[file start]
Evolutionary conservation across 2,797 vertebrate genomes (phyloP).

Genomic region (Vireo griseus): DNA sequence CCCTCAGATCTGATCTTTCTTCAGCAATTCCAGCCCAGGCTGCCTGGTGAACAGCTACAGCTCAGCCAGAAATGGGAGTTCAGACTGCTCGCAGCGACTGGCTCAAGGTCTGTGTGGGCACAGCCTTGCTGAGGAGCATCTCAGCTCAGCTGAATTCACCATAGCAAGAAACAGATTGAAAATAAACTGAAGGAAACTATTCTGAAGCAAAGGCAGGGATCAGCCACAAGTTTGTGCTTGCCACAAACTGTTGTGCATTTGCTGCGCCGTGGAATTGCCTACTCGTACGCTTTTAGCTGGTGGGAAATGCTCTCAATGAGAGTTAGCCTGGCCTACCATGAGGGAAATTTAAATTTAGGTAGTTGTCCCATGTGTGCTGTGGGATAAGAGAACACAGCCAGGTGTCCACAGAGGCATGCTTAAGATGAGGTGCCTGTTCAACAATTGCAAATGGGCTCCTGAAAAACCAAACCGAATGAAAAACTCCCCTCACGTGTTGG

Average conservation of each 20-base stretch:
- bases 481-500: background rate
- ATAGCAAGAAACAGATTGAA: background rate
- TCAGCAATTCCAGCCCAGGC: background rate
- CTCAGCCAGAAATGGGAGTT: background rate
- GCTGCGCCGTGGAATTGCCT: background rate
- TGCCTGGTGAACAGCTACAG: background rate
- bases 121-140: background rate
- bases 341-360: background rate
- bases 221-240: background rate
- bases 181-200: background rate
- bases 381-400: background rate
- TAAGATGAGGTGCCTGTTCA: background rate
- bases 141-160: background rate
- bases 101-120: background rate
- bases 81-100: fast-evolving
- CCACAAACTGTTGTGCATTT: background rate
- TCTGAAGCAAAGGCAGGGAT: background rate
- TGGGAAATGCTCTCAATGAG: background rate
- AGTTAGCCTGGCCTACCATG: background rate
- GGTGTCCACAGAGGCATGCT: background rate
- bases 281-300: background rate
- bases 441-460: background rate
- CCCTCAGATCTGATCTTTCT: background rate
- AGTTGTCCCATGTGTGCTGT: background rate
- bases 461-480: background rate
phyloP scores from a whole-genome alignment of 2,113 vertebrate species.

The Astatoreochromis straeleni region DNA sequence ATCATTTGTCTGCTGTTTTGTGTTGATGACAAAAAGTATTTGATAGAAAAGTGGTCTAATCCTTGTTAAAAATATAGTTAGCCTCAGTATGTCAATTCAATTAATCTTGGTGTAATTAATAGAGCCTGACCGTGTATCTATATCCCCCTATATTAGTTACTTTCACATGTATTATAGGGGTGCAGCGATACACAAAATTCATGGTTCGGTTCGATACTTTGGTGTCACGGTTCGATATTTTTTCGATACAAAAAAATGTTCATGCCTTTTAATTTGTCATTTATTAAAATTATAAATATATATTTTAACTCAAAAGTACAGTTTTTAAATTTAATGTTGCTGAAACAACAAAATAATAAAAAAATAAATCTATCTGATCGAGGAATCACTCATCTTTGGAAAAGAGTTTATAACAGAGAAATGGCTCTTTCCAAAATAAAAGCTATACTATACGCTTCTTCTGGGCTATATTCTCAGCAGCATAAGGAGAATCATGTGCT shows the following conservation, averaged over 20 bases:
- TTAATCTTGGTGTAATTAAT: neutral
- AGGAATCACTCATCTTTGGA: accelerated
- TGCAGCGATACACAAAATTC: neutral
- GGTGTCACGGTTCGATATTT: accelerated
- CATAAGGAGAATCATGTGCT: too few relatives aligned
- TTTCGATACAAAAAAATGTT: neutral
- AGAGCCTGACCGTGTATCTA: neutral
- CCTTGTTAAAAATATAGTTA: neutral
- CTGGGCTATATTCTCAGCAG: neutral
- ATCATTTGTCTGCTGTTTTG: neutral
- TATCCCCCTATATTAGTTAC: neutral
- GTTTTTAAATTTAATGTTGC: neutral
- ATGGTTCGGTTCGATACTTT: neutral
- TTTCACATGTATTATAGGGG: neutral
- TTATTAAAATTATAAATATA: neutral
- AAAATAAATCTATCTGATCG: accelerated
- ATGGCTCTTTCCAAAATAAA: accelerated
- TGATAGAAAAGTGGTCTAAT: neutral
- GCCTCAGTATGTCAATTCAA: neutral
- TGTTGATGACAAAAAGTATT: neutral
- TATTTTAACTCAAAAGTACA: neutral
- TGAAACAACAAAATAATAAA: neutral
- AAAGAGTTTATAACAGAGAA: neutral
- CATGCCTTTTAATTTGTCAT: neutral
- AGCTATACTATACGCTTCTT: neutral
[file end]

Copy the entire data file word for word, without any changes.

Evolutionary conservation across 2,797 vertebrate genomes (phyloP).

Genomic region (Vireo griseus): DNA sequence CCCTCAGATCTGATCTTTCTTCAGCAATTCCAGCCCAGGCTGCCTGGTGAACAGCTACAGCTCAGCCAGAAATGGGAGTTCAGACTGCTCGCAGCGACTGGCTCAAGGTCTGTGTGGGCACAGCCTTGCTGAGGAGCATCTCAGCTCAGCTGAATTCACCATAGCAAGAAACAGATTGAAAATAAACTGAAGGAAACTATTCTGAAGCAAAGGCAGGGATCAGCCACAAGTTTGTGCTTGCCACAAACTGTTGTGCATTTGCTGCGCCGTGGAATTGCCTACTCGTACGCTTTTAGCTGGTGGGAAATGCTCTCAATGAGAGTTAGCCTGGCCTACCATGAGGGAAATTTAAATTTAGGTAGTTGTCCCATGTGTGCTGTGGGATAAGAGAACACAGCCAGGTGTCCACAGAGGCATGCTTAAGATGAGGTGCCTGTTCAACAATTGCAAATGGGCTCCTGAAAAACCAAACCGAATGAAAAACTCCCCTCACGTGTTGG

Average conservation of each 20-base stretch:
- bases 481-500: background rate
- ATAGCAAGAAACAGATTGAA: background rate
- TCAGCAATTCCAGCCCAGGC: background rate
- CTCAGCCAGAAATGGGAGTT: background rate
- GCTGCGCCGTGGAATTGCCT: background rate
- TGCCTGGTGAACAGCTACAG: background rate
- bases 121-140: background rate
- bases 341-360: background rate
- bases 221-240: background rate
- bases 181-200: background rate
- bases 381-400: background rate
- TAAGATGAGGTGCCTGTTCA: background rate
- bases 141-160: background rate
- bases 101-120: background rate
- bases 81-100: fast-evolving
- CCACAAACTGTTGTGCATTT: background rate
- TCTGAAGCAAAGGCAGGGAT: background rate
- TGGGAAATGCTCTCAATGAG: background rate
- AGTTAGCCTGGCCTACCATG: background rate
- GGTGTCCACAGAGGCATGCT: background rate
- bases 281-300: background rate
- bases 441-460: background rate
- CCCTCAGATCTGATCTTTCT: background rate
- AGTTGTCCCATGTGTGCTGT: background rate
- bases 461-480: background rate
phyloP scores from a whole-genome alignment of 2,113 vertebrate species.

The Astatoreochromis straeleni region DNA sequence ATCATTTGTCTGCTGTTTTGTGTTGATGACAAAAAGTATTTGATAGAAAAGTGGTCTAATCCTTGTTAAAAATATAGTTAGCCTCAGTATGTCAATTCAATTAATCTTGGTGTAATTAATAGAGCCTGACCGTGTATCTATATCCCCCTATATTAGTTACTTTCACATGTATTATAGGGGTGCAGCGATACACAAAATTCATGGTTCGGTTCGATACTTTGGTGTCACGGTTCGATATTTTTTCGATACAAAAAAATGTTCATGCCTTTTAATTTGTCATTTATTAAAATTATAAATATATATTTTAACTCAAAAGTACAGTTTTTAAATTTAATGTTGCTGAAACAACAAAATAATAAAAAAATAAATCTATCTGATCGAGGAATCACTCATCTTTGGAAAAGAGTTTATAACAGAGAAATGGCTCTTTCCAAAATAAAAGCTATACTATACGCTTCTTCTGGGCTATATTCTCAGCAGCATAAGGAGAATCATGTGCT shows the following conservation, averaged over 20 bases:
- TTAATCTTGGTGTAATTAAT: neutral
- AGGAATCACTCATCTTTGGA: accelerated
- TGCAGCGATACACAAAATTC: neutral
- GGTGTCACGGTTCGATATTT: accelerated
- CATAAGGAGAATCATGTGCT: too few relatives aligned
- TTTCGATACAAAAAAATGTT: neutral
- AGAGCCTGACCGTGTATCTA: neutral
- CCTTGTTAAAAATATAGTTA: neutral
- CTGGGCTATATTCTCAGCAG: neutral
- ATCATTTGTCTGCTGTTTTG: neutral
- TATCCCCCTATATTAGTTAC: neutral
- GTTTTTAAATTTAATGTTGC: neutral
- ATGGTTCGGTTCGATACTTT: neutral
- TTTCACATGTATTATAGGGG: neutral
- TTATTAAAATTATAAATATA: neutral
- AAAATAAATCTATCTGATCG: accelerated
- ATGGCTCTTTCCAAAATAAA: accelerated
- TGATAGAAAAGTGGTCTAAT: neutral
- GCCTCAGTATGTCAATTCAA: neutral
- TGTTGATGACAAAAAGTATT: neutral
- TATTTTAACTCAAAAGTACA: neutral
- TGAAACAACAAAATAATAAA: neutral
- AAAGAGTTTATAACAGAGAA: neutral
- CATGCCTTTTAATTTGTCAT: neutral
- AGCTATACTATACGCTTCTT: neutral